Padgett was very workmanlike in the paint while Len delivered a staggering series of dunks and putbacks and face-up jumpers against the helpless Northwestern interior. As good as he was offensively, Len might have been better on the defensive end. He completely anchored the Maryland defense and almost single handedly kept the Wildcats out of the paint in the second half.

After Len picked up his third foul seven minutes into the half and the Terps up double digits his teammates were more than capable of picking up the slack.

Sophomore wing Dez Wells had been taunted by the Northwestern students for most of the first half and he would go into beast mode after the break. In one fifteen second segment he followed up a three point swish on the offensive end with a rebound on the defensive end where he took the ball coast to coast and scored an acrobatic, twisting, no-way-he-sees-the-basket finish on the other end.

Turgeon had called sophomore point guard Pe’Shon Howard “completely lost” against Georgia Southern and opted not to play him for most of the second half of that game. Howard responded with a virtuoso floor game in the second half with six assists versus one turnover against the switching Northwestern defenses. He also probably lost four or five assist when his teammates were unable to corral his lob passes against Northwestern’s 1-3-1 zone.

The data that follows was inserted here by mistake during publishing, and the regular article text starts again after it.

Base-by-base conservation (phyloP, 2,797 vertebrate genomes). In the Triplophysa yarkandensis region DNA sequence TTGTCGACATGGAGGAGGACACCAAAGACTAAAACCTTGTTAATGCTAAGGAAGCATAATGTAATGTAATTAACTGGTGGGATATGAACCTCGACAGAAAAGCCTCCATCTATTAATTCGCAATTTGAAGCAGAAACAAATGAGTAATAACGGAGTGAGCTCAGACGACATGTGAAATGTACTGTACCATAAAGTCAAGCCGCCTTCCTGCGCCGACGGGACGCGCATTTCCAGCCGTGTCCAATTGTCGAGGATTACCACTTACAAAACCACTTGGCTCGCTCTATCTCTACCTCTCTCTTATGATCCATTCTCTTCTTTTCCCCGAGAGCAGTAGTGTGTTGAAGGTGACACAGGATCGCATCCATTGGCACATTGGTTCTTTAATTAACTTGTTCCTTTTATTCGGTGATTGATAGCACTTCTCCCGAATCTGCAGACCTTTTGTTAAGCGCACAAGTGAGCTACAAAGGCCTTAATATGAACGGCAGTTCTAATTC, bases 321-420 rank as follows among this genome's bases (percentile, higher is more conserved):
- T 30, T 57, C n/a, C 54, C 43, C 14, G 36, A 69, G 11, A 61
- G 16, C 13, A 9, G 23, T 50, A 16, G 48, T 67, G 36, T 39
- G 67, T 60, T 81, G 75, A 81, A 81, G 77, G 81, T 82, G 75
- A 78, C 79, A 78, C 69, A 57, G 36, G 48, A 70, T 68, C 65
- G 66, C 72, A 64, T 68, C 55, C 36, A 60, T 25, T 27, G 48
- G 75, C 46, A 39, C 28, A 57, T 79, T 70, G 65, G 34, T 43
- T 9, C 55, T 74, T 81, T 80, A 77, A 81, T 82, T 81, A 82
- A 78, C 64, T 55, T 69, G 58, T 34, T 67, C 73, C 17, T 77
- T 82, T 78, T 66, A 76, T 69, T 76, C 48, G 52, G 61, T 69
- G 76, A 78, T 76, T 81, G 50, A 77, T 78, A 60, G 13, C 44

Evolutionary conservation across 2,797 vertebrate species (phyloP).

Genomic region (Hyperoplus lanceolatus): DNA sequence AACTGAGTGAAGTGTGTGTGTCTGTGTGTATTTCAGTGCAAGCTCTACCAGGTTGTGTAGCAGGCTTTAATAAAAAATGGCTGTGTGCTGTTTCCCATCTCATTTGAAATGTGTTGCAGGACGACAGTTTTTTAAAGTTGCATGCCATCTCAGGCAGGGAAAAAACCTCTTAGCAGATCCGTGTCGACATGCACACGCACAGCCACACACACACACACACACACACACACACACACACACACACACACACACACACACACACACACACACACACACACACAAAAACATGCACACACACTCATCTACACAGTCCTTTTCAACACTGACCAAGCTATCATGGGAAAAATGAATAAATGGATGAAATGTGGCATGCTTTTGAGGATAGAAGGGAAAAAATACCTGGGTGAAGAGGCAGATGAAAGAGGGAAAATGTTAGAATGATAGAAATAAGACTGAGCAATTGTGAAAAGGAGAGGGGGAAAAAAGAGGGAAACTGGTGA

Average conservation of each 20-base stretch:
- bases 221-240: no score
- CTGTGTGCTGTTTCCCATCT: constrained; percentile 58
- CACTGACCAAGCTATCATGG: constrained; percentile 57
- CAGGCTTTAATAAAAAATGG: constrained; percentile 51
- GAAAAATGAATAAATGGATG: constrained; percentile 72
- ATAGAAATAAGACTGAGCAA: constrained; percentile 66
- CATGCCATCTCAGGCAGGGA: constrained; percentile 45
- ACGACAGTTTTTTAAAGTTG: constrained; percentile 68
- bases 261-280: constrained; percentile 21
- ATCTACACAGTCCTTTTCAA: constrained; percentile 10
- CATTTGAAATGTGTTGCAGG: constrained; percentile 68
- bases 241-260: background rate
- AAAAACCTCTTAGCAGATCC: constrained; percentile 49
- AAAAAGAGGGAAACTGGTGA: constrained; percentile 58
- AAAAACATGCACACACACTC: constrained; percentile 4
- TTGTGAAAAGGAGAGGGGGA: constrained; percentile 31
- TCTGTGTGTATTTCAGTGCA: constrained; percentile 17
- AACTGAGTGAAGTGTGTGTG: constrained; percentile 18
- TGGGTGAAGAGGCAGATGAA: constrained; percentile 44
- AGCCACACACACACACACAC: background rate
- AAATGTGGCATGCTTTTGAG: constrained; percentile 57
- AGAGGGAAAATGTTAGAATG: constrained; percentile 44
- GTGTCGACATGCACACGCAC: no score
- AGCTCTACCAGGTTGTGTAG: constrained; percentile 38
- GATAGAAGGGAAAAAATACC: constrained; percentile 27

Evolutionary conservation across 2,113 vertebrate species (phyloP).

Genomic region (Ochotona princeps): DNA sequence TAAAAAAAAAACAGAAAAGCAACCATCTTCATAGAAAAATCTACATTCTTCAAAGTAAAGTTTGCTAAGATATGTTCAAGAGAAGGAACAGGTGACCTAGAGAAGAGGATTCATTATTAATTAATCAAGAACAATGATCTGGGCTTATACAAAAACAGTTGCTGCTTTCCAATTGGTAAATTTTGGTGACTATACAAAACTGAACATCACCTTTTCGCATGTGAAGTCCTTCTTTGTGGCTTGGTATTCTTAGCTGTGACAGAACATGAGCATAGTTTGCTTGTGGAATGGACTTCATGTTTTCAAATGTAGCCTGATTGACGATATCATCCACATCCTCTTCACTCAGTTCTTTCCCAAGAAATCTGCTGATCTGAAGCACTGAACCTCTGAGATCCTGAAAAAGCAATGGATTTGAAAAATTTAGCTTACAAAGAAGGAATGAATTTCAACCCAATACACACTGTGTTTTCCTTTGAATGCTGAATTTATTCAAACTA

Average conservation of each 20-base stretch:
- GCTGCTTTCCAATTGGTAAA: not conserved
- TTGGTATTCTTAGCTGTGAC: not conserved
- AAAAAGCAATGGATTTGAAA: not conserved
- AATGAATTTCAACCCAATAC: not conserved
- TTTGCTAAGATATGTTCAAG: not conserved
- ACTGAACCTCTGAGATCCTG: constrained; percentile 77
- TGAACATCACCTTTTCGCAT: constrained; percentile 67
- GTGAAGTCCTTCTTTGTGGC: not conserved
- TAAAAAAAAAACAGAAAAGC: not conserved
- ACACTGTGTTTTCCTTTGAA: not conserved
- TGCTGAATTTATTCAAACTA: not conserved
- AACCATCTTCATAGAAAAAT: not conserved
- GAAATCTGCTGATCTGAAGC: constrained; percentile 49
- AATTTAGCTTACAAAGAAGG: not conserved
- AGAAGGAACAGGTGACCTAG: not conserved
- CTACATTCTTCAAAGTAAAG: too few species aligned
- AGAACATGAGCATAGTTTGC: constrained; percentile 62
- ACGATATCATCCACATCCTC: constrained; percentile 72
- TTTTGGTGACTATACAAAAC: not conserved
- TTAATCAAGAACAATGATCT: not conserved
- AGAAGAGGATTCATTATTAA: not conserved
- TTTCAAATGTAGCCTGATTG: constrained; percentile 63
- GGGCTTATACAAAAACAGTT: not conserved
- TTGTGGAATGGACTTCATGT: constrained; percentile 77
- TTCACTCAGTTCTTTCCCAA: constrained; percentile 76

One of the primary beneficiaries of Howard’s administration of the Maryland offense was fifth year senior Logan Aaronhalt. Barely a week ago this guy was in danger of playing his way out of Turgeon’s rotation. In the Georgia Southern game he nailed four three pointers to change the direction of that game and in this one tonight he hit three more – all in the second half.  He has now made ten field goals for the season and each has been behind the three point line to help take some of the double teams away from Len and company on the inside.